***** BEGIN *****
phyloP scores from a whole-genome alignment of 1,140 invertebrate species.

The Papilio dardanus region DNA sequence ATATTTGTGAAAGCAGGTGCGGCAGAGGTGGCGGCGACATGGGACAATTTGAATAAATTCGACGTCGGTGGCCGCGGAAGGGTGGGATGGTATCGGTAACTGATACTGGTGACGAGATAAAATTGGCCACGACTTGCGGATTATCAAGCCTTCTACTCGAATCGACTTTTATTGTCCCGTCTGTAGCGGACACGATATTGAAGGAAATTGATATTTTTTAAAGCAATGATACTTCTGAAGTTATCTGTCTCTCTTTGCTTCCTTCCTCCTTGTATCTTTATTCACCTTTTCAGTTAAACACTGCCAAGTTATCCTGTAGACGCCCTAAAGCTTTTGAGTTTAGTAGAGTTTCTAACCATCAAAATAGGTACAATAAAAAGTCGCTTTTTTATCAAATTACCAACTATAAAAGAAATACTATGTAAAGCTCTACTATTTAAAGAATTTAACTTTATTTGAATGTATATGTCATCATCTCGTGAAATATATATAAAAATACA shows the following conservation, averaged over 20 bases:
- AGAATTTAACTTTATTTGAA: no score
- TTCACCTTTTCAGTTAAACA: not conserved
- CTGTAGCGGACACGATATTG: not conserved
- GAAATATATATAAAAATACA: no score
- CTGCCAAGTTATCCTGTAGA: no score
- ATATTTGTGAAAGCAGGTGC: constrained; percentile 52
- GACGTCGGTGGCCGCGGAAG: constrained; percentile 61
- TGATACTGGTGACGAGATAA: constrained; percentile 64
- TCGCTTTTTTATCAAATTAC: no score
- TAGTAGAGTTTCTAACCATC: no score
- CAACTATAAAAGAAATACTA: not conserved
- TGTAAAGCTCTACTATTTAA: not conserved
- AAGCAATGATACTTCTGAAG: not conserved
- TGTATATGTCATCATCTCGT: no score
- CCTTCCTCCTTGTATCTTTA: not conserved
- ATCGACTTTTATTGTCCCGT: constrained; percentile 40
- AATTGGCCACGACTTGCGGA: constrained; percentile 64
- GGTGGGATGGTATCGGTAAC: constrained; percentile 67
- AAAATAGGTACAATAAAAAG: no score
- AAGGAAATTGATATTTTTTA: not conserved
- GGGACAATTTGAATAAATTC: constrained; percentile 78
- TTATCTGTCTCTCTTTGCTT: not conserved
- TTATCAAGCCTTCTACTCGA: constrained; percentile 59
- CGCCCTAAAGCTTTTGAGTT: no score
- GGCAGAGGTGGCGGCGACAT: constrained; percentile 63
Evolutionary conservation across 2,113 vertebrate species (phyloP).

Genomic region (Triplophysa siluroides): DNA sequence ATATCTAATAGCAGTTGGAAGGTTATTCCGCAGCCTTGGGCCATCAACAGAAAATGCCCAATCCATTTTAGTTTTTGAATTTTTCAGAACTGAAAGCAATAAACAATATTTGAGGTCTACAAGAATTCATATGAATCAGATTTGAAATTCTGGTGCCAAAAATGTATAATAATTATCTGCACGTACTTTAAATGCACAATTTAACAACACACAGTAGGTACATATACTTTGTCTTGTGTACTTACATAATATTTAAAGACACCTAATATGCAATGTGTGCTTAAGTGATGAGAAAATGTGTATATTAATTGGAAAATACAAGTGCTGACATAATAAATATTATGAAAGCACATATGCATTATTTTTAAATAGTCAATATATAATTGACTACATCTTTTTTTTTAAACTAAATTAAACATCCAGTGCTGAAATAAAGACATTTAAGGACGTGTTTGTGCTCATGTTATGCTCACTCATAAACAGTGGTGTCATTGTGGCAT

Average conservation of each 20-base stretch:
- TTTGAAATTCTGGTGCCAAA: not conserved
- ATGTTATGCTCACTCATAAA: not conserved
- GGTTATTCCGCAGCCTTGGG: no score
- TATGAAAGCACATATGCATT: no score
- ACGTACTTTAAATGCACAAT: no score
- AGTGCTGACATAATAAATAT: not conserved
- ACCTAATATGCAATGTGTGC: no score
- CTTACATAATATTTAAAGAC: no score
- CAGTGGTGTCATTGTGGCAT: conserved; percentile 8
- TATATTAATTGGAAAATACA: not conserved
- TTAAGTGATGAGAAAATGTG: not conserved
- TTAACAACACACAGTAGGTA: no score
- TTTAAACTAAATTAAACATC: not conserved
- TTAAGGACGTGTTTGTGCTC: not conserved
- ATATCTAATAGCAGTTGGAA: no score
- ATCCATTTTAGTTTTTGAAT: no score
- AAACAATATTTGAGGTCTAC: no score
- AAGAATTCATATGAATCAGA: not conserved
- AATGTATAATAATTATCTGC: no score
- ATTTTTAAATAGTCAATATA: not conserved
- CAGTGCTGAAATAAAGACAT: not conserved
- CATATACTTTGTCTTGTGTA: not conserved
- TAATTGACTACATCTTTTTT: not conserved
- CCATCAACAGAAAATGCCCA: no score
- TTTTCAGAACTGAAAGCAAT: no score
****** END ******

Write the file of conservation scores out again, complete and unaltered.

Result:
phyloP scores from a whole-genome alignment of 1,140 invertebrate species.

The Papilio dardanus region DNA sequence ATATTTGTGAAAGCAGGTGCGGCAGAGGTGGCGGCGACATGGGACAATTTGAATAAATTCGACGTCGGTGGCCGCGGAAGGGTGGGATGGTATCGGTAACTGATACTGGTGACGAGATAAAATTGGCCACGACTTGCGGATTATCAAGCCTTCTACTCGAATCGACTTTTATTGTCCCGTCTGTAGCGGACACGATATTGAAGGAAATTGATATTTTTTAAAGCAATGATACTTCTGAAGTTATCTGTCTCTCTTTGCTTCCTTCCTCCTTGTATCTTTATTCACCTTTTCAGTTAAACACTGCCAAGTTATCCTGTAGACGCCCTAAAGCTTTTGAGTTTAGTAGAGTTTCTAACCATCAAAATAGGTACAATAAAAAGTCGCTTTTTTATCAAATTACCAACTATAAAAGAAATACTATGTAAAGCTCTACTATTTAAAGAATTTAACTTTATTTGAATGTATATGTCATCATCTCGTGAAATATATATAAAAATACA shows the following conservation, averaged over 20 bases:
- AGAATTTAACTTTATTTGAA: no score
- TTCACCTTTTCAGTTAAACA: not conserved
- CTGTAGCGGACACGATATTG: not conserved
- GAAATATATATAAAAATACA: no score
- CTGCCAAGTTATCCTGTAGA: no score
- ATATTTGTGAAAGCAGGTGC: constrained; percentile 52
- GACGTCGGTGGCCGCGGAAG: constrained; percentile 61
- TGATACTGGTGACGAGATAA: constrained; percentile 64
- TCGCTTTTTTATCAAATTAC: no score
- TAGTAGAGTTTCTAACCATC: no score
- CAACTATAAAAGAAATACTA: not conserved
- TGTAAAGCTCTACTATTTAA: not conserved
- AAGCAATGATACTTCTGAAG: not conserved
- TGTATATGTCATCATCTCGT: no score
- CCTTCCTCCTTGTATCTTTA: not conserved
- ATCGACTTTTATTGTCCCGT: constrained; percentile 40
- AATTGGCCACGACTTGCGGA: constrained; percentile 64
- GGTGGGATGGTATCGGTAAC: constrained; percentile 67
- AAAATAGGTACAATAAAAAG: no score
- AAGGAAATTGATATTTTTTA: not conserved
- GGGACAATTTGAATAAATTC: constrained; percentile 78
- TTATCTGTCTCTCTTTGCTT: not conserved
- TTATCAAGCCTTCTACTCGA: constrained; percentile 59
- CGCCCTAAAGCTTTTGAGTT: no score
- GGCAGAGGTGGCGGCGACAT: constrained; percentile 63
Evolutionary conservation across 2,113 vertebrate species (phyloP).

Genomic region (Triplophysa siluroides): DNA sequence ATATCTAATAGCAGTTGGAAGGTTATTCCGCAGCCTTGGGCCATCAACAGAAAATGCCCAATCCATTTTAGTTTTTGAATTTTTCAGAACTGAAAGCAATAAACAATATTTGAGGTCTACAAGAATTCATATGAATCAGATTTGAAATTCTGGTGCCAAAAATGTATAATAATTATCTGCACGTACTTTAAATGCACAATTTAACAACACACAGTAGGTACATATACTTTGTCTTGTGTACTTACATAATATTTAAAGACACCTAATATGCAATGTGTGCTTAAGTGATGAGAAAATGTGTATATTAATTGGAAAATACAAGTGCTGACATAATAAATATTATGAAAGCACATATGCATTATTTTTAAATAGTCAATATATAATTGACTACATCTTTTTTTTTAAACTAAATTAAACATCCAGTGCTGAAATAAAGACATTTAAGGACGTGTTTGTGCTCATGTTATGCTCACTCATAAACAGTGGTGTCATTGTGGCAT

Average conservation of each 20-base stretch:
- TTTGAAATTCTGGTGCCAAA: not conserved
- ATGTTATGCTCACTCATAAA: not conserved
- GGTTATTCCGCAGCCTTGGG: no score
- TATGAAAGCACATATGCATT: no score
- ACGTACTTTAAATGCACAAT: no score
- AGTGCTGACATAATAAATAT: not conserved
- ACCTAATATGCAATGTGTGC: no score
- CTTACATAATATTTAAAGAC: no score
- CAGTGGTGTCATTGTGGCAT: conserved; percentile 8
- TATATTAATTGGAAAATACA: not conserved
- TTAAGTGATGAGAAAATGTG: not conserved
- TTAACAACACACAGTAGGTA: no score
- TTTAAACTAAATTAAACATC: not conserved
- TTAAGGACGTGTTTGTGCTC: not conserved
- ATATCTAATAGCAGTTGGAA: no score
- ATCCATTTTAGTTTTTGAAT: no score
- AAACAATATTTGAGGTCTAC: no score
- AAGAATTCATATGAATCAGA: not conserved
- AATGTATAATAATTATCTGC: no score
- ATTTTTAAATAGTCAATATA: not conserved
- CAGTGCTGAAATAAAGACAT: not conserved
- CATATACTTTGTCTTGTGTA: not conserved
- TAATTGACTACATCTTTTTT: not conserved
- CCATCAACAGAAAATGCCCA: no score
- TTTTCAGAACTGAAAGCAAT: no score